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How early remedial intervention helps a child’s specific needs

In an average classroom, teachers have a specific syllabus to complete within a particular period of time (which could range from a few weeks to even multiple months). Often the syllabi are designed with the average learning rate of the classroom in mind which means that a majority of these children should be served adequately by these lessons.

 

However, not every child is the same: some might find a particular concept easy while someone else might struggle to even understand it on a basic level. This is exactly where remedial interventions come in for those with a range of Learning Disabilities (LDs) such as Dysgraphia, Dyslexia and Dyscalculia and Autism. It’s how the gaps between what students know and what they’re expected to know are bridged. This is typically done through the re-teaching of core skills that they might be expected to know in order to progress.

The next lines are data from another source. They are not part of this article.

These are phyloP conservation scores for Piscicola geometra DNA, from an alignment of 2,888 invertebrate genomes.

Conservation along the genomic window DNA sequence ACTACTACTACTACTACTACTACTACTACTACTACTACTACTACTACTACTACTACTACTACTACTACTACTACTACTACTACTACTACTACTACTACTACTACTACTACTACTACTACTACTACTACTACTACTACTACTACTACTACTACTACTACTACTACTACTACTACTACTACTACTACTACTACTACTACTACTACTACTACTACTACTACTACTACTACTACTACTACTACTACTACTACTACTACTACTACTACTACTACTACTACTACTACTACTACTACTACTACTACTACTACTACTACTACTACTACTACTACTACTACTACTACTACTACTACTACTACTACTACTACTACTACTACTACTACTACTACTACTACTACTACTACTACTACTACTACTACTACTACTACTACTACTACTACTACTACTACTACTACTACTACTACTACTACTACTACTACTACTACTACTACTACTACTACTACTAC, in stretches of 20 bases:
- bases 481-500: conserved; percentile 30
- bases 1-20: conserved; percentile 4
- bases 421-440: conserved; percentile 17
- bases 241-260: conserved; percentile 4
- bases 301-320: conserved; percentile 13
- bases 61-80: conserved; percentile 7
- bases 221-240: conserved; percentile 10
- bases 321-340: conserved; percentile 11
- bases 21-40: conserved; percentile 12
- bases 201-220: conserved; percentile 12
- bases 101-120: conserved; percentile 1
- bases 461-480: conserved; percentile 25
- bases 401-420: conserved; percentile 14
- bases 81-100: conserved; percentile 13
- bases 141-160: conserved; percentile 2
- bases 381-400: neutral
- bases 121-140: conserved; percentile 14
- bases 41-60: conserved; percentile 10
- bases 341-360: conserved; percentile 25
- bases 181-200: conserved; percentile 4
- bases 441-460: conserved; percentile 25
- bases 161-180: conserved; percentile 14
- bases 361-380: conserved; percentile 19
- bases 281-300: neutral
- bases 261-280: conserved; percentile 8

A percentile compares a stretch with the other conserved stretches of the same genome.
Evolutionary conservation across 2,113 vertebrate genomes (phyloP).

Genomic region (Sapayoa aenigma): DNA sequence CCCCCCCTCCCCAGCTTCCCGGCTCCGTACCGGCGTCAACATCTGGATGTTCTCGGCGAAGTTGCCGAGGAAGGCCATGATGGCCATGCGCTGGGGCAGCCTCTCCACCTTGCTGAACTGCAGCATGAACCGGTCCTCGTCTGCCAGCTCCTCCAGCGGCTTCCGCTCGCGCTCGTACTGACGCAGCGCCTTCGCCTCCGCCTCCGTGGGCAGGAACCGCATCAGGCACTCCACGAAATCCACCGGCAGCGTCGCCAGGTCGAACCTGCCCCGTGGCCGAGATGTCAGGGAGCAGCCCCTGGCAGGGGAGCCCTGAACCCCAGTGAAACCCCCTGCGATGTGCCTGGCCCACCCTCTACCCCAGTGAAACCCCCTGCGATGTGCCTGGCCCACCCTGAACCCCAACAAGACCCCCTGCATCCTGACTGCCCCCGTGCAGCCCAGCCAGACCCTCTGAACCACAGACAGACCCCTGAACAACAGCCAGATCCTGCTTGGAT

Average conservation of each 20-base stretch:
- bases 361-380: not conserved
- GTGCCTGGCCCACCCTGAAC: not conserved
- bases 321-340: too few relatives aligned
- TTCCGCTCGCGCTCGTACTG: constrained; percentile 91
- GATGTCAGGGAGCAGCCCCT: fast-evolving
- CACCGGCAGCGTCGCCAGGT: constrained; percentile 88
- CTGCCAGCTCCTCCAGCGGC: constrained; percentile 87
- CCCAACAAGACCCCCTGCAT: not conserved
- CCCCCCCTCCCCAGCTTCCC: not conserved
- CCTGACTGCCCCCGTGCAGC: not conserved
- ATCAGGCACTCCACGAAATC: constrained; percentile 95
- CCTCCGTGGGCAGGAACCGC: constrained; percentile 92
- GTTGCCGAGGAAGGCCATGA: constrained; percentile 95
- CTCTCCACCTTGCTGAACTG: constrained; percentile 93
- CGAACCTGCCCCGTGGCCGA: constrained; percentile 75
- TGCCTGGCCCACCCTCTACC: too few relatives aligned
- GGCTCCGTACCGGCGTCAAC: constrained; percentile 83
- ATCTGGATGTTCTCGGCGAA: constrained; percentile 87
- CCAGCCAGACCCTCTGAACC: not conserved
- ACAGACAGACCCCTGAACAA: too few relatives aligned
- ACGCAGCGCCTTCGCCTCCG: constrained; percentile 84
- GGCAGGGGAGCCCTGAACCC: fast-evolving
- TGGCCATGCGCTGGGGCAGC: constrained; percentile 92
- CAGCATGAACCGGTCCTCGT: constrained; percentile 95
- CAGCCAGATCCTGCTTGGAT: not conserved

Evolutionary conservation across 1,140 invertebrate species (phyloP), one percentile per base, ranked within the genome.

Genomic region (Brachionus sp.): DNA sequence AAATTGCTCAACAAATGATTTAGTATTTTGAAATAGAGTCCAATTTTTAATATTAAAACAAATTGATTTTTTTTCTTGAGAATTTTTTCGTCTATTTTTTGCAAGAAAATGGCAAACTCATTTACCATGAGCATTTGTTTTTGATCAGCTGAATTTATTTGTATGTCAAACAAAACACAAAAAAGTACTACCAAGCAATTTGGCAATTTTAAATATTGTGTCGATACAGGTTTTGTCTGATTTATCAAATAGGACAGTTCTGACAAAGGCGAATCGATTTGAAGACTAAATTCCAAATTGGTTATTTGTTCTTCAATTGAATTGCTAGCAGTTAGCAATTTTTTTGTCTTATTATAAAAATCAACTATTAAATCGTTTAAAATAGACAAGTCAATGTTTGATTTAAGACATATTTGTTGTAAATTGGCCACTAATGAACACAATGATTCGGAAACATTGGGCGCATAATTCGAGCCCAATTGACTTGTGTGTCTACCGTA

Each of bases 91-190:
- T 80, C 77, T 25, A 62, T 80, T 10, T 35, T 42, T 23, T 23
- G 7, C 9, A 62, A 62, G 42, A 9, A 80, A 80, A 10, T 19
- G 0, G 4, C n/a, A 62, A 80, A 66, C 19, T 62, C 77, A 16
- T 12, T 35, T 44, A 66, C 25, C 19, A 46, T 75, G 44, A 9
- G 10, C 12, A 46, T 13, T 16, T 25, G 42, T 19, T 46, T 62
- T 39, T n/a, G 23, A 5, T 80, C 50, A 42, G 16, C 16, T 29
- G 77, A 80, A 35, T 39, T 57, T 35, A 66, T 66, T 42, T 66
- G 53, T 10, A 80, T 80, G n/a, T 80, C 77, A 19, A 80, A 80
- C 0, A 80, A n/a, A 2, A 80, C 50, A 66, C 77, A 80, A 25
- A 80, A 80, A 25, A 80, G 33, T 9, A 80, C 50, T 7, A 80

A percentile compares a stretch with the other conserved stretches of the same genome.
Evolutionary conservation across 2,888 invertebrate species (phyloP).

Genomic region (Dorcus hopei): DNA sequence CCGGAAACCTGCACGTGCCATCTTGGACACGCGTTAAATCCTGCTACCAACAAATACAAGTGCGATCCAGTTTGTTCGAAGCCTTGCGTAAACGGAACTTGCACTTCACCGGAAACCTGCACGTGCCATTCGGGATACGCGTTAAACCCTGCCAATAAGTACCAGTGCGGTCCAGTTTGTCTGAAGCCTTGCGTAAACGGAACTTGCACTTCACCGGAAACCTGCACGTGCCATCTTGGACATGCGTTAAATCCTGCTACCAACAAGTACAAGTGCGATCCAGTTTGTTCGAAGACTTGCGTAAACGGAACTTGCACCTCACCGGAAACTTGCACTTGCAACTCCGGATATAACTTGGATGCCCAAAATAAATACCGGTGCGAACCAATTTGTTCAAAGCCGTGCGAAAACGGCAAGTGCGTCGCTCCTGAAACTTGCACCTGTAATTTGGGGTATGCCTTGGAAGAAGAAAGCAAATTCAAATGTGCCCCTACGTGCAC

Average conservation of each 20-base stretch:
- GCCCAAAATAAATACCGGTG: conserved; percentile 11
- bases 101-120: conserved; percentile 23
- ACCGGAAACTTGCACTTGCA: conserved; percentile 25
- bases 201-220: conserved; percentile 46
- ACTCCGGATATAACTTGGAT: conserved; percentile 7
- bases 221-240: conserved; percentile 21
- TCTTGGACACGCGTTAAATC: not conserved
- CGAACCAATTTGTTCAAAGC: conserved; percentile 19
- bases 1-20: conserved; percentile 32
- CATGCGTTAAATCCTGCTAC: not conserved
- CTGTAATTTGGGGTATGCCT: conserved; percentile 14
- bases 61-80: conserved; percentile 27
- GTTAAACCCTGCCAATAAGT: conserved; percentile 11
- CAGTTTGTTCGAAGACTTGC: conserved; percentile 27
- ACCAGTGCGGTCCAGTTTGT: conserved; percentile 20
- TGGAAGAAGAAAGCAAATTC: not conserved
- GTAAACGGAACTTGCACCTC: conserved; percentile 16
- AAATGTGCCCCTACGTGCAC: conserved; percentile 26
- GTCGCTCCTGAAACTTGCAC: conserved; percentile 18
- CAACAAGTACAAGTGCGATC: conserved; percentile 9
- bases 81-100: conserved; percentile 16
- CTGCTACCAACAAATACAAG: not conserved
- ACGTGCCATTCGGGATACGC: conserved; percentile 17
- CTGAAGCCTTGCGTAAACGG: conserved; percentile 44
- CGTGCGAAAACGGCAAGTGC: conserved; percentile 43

What do remedial interventions look like?

While some older children may require them for areas such as social studies and science, a vast majority of remedial interventions centre around the fields of literacy and numeracy. In order to help those in remedial classes catch up with their peers, teachers typically keep the batch sizes small so they can focus on the specific needs of each child.

Why does remedial intervention work?

What happens next? The teacher teaches them the same core skills and concepts they’re required to know at their academic level, except, unlike in a regular class, the smaller batch sizes and increased focus on each and every student result in the teacher becoming attuned to the individual requirements of every student, particularly those with differential needs.      

Remedial interventions vs special education